Are you an ideologue? Most likely your instinctual reaction to this question is a resounding “no!” That nasty word has come to be one of the gravest insults in our culture, especially if the person being insulted is involved in politics. No one wants to be labeled an ideologue, and for quite obvious reasons. Merriam-Webster defines ideologue as, “an often blindly partisan advocate or adherent of a particular ideology.” Now, honestly assess yourself, are you an ideologue? I will confess that I am a recovering ideologue, and by my own informal assessment of the Church today, I would assert that a great majority of us are ideologues, especially when it comes to our politics. True, there is also a portion of the Church that hasn’t put enough thought into public policy to have an opinion one way or the other, which is a quite different problem, but the preponderance of us who participate in political discussions have a distinct ideological bent.
You will notice that the definition we gave of an ideologue mentioned the word “partisan,” and many of you are thinking that this is your way out of this etymological trap. And, as long as we define “partisan” in a narrow enough way, most of us would not be partisan. We cling to the fact that, while we may vote for party X every time we see a ballot, we still criticize them when they do something we don’t like. True, but let’s take a more broad use of the word partisan. Hardly anyone is blindly Republican or blindly Democrat, but all too many of us are blindly conservative or blindly liberal, and thus the pejorative: ideologue. We trumpet the idea that we can always leave our party of choice, but few of us ever diverge from our ideology of choice. So when we say we are nonpartisan (i.e. not a Donkey or Elephant), we should at least be intellectually honest enough to admit that we are ideological, and most likely an ideologue.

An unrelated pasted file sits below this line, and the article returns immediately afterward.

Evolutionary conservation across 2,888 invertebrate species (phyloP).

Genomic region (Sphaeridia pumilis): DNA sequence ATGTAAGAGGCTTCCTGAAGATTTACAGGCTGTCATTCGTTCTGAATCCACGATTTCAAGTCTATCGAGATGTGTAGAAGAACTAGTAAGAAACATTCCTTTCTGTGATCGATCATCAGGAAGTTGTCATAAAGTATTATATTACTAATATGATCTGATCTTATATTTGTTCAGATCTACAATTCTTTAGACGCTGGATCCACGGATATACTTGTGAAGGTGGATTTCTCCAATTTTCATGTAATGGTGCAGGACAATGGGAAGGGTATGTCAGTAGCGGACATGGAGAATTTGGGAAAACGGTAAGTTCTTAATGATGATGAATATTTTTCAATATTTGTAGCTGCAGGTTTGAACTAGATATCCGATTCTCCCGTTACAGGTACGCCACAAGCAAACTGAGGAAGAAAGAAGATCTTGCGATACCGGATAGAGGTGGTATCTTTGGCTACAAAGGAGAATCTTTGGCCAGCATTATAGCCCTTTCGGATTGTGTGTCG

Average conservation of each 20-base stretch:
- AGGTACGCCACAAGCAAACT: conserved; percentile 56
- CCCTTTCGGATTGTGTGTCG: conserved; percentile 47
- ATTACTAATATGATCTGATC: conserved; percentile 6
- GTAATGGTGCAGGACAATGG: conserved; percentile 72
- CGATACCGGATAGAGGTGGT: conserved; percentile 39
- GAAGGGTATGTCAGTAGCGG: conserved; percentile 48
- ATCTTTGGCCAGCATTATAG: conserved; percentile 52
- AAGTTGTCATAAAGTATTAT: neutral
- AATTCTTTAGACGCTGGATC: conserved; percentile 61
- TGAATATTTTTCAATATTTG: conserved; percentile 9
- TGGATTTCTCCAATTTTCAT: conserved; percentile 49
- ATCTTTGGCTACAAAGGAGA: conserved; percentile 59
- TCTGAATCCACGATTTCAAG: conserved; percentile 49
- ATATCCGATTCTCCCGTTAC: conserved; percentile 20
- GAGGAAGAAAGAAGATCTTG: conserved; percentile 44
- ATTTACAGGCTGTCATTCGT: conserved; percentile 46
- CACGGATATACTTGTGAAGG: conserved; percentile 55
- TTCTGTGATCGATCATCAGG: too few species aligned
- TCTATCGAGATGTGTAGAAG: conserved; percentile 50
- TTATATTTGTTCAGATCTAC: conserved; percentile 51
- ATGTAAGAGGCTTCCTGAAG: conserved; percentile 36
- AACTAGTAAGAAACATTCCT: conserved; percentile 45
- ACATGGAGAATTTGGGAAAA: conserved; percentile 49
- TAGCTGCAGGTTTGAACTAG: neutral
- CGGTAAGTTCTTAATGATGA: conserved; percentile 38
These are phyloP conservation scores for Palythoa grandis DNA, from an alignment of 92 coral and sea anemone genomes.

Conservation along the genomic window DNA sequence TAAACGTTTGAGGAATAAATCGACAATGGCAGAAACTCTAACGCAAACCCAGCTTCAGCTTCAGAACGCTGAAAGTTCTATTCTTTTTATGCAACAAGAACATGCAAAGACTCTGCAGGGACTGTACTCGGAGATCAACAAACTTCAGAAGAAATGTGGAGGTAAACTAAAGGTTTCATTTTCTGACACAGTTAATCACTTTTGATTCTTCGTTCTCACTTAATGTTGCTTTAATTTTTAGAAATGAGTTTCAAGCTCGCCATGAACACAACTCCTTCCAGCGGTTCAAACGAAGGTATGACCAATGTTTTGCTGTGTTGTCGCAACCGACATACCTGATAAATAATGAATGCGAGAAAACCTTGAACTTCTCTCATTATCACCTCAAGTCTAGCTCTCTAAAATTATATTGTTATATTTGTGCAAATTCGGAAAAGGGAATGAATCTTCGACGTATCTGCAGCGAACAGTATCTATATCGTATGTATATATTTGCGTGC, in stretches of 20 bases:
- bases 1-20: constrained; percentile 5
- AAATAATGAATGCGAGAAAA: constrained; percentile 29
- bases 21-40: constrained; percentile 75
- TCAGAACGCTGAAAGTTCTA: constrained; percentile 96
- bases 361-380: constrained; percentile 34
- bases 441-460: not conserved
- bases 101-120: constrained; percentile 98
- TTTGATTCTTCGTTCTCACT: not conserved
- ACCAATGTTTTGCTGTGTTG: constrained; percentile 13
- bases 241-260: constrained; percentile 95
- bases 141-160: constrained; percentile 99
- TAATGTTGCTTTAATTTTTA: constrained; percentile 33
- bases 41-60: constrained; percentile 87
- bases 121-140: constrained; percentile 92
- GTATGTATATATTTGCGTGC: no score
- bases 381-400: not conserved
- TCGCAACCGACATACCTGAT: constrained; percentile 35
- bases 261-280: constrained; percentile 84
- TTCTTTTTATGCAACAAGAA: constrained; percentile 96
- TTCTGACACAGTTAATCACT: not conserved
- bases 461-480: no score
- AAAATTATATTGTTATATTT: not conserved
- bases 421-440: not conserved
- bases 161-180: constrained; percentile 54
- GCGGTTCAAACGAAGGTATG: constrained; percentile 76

A caveat is in order, however. We do in fact need some intellectual grounding, and the philosophies of liberalism and conservatism provide a good framework from which to make political decisions. The problem for most of us is that they are more than simply a framework, they have become the altars upon which we worship our political gods, confident that they will provide the absolution our nation needs. We do a wonderful job of convincing ourselves that we are merely following the tenets of the Christian faith; that God is on our side. Rarely, however, do we stop to assess whether or not we are on God’s side. We blindly assume that Christianity obviously tends towards conservatism, or that if you read your Bible closely you will end up a liberal. The truth (and a painful truth it is) is that both liberals and conservatives are right on some things and wrong on some things. If we are going to fully reflect what it means to be the Body of Christ we will need to draw from both of these ideologies, which means there may yet be a place for us recovering ideologues.